effin yes

Normally, if I want other people to take a look at interesting blog posts, articles, or other web fodder, I post it in my Twitter feed. (What!? You’re not following me?!)

But we know that Twitter is a stream with limited attention so I wanted to bring special attention to today’s post on James Lileks’ Bleat where he takes down Jeff Jarvis’ current profane political hashtag.

Lileks does a much better job of making the point, but there is never a real need for vulgur language. When people start using too much profanity, especially in a professional setting, I stop listening.

I also fully agree with Lileks’ points that Jarvis’ site is as ugly as sin and that hashtags don’t change the world. I like his line

It’s possible someone burst into the President’s office and said “sir, this hashtag is trending. I think you should take a look at this.”

My two cents. (as is everything here)

marketing in the stream

Since the days of the Cluetrain, it is accepted mantra that “markets are conversations”. However, I think this idea only seeped down to the creative and strategy levels in marketing. We really need to start paying more attention to media placement as virtual word-of-mouth.

We’ve always talked about media placement as a physical hole in print space, airtime, website, etc that could be filled with a marketing message. It’s an item that could be pegged to a specific timeframe and a space that worked to achieve maximum reach and frequency and build awareness.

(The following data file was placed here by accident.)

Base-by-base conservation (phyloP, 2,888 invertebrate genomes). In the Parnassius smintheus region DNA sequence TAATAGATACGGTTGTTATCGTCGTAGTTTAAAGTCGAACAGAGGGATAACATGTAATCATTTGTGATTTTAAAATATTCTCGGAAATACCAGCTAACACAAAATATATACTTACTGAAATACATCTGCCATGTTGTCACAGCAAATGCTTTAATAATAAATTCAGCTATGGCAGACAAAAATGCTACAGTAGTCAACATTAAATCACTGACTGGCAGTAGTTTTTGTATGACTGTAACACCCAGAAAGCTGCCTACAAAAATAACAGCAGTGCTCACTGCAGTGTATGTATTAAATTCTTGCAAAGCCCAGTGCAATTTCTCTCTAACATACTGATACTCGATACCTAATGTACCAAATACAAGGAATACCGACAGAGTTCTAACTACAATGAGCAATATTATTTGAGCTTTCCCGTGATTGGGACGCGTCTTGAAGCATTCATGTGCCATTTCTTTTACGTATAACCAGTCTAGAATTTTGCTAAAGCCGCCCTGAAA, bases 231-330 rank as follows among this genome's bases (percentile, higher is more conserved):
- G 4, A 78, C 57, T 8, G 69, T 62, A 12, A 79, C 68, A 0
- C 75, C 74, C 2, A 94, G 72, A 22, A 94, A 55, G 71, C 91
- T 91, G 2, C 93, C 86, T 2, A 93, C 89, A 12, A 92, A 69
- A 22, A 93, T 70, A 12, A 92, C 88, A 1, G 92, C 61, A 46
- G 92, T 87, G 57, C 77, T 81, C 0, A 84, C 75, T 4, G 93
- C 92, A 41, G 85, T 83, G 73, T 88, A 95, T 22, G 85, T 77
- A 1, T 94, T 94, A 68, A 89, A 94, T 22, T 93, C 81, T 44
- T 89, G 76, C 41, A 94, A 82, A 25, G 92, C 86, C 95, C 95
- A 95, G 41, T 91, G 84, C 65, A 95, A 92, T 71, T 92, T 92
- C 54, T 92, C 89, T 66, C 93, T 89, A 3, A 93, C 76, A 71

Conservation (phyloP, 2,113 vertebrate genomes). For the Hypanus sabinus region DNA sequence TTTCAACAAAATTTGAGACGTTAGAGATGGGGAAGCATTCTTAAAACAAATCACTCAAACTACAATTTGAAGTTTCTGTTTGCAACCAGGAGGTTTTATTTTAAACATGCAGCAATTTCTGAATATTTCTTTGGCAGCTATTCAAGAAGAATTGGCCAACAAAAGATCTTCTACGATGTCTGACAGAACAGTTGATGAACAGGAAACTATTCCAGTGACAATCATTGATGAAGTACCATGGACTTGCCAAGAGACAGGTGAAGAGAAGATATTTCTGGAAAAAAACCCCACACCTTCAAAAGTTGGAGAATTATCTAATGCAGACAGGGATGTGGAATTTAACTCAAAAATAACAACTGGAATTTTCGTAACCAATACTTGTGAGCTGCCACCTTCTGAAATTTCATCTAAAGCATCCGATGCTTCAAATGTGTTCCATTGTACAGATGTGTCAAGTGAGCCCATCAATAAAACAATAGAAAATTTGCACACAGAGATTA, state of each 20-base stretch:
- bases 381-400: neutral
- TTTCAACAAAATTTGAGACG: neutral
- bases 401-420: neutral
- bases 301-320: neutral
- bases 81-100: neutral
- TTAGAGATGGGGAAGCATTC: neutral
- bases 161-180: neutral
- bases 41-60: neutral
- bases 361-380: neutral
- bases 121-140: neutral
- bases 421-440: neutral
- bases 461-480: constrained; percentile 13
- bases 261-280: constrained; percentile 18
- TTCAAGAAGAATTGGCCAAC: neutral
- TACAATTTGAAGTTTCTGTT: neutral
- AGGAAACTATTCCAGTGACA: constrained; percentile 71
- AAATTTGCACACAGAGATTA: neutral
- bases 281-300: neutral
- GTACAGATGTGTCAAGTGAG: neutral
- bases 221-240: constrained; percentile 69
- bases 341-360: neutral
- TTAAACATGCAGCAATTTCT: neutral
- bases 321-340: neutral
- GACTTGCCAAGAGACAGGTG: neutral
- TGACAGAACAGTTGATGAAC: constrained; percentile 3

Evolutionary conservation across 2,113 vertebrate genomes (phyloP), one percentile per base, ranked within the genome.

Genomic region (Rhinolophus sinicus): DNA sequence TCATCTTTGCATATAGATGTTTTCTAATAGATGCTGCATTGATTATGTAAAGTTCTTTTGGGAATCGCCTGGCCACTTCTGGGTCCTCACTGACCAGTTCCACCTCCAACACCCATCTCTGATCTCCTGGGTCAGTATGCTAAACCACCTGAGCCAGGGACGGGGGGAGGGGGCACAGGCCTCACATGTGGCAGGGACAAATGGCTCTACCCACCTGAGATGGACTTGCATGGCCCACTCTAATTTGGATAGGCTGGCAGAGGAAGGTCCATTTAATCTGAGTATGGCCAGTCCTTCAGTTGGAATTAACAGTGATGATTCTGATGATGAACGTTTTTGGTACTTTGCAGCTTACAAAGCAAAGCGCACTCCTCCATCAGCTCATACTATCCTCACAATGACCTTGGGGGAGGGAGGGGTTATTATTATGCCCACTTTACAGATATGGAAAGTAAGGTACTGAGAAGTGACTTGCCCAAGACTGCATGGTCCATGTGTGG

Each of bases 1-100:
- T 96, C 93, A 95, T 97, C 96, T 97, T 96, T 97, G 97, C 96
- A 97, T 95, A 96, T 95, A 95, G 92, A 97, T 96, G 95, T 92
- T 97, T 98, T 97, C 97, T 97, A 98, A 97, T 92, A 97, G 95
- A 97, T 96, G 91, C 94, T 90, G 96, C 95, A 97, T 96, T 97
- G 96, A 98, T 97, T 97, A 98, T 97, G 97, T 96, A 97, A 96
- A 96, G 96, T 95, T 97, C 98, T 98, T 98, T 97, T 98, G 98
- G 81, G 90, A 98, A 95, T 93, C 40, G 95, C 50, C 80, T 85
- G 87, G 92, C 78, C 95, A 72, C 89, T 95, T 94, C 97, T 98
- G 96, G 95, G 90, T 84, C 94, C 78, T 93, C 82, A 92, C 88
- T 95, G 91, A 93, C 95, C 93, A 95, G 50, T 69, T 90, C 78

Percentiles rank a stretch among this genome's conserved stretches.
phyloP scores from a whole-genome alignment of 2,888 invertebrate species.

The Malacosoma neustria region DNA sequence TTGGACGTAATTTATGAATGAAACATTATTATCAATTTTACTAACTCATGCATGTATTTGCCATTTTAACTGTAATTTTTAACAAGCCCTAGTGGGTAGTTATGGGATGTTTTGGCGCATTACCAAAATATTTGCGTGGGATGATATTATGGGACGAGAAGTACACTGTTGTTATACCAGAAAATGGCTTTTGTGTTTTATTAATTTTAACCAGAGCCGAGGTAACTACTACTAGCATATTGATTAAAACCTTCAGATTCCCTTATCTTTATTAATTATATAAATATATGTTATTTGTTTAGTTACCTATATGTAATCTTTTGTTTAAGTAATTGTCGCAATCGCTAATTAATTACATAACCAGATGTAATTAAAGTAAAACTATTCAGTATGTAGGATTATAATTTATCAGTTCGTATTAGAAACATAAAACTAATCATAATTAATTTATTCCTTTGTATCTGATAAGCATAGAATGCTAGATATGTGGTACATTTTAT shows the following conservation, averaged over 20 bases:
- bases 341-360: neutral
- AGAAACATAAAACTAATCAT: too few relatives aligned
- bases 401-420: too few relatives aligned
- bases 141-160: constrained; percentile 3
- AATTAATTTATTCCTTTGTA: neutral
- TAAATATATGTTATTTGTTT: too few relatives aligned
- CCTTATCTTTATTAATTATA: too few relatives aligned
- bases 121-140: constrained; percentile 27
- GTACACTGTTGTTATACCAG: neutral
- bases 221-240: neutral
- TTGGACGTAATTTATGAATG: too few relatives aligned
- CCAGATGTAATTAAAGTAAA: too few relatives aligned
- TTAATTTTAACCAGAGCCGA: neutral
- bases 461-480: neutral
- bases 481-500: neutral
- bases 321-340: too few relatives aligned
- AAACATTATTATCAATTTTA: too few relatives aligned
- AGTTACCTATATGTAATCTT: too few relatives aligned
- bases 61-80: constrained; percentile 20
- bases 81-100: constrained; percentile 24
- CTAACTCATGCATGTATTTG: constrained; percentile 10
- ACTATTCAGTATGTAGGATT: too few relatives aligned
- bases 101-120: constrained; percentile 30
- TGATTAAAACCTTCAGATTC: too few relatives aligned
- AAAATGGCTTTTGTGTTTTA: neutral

But with feeds, walls, tags, and clouds; there is no past and no future. Just a constant stream.

Studies show the average tweet has a lifespan of only about an hour before it’s pushed down the stream never to be seen again. This stream effect is similar on every other social medium.

So, in essence, you’re now marketing with mayflies.

So what to do?

First comes a fundamental rethinking the idea of media placement and consumption. The same people who laughed and tsked a few years ago about traditional media luddites who couldn’t adapt to a digital world are now having to adapt to a new shift in the media mindset themselves.

We must not just “launch a social media campaign” and dump messages into this constant stream, but we must consider that the individuals consuming the initial marketing messages are also another potential “media buy” that can spread the message further.

It’s a duplicate of the same problem marketers faced when the web first came to force. Converting the company brochure into a website was not a good idea in the 1990s. Converting your digital marketing messages into the social stream is not a good idea today.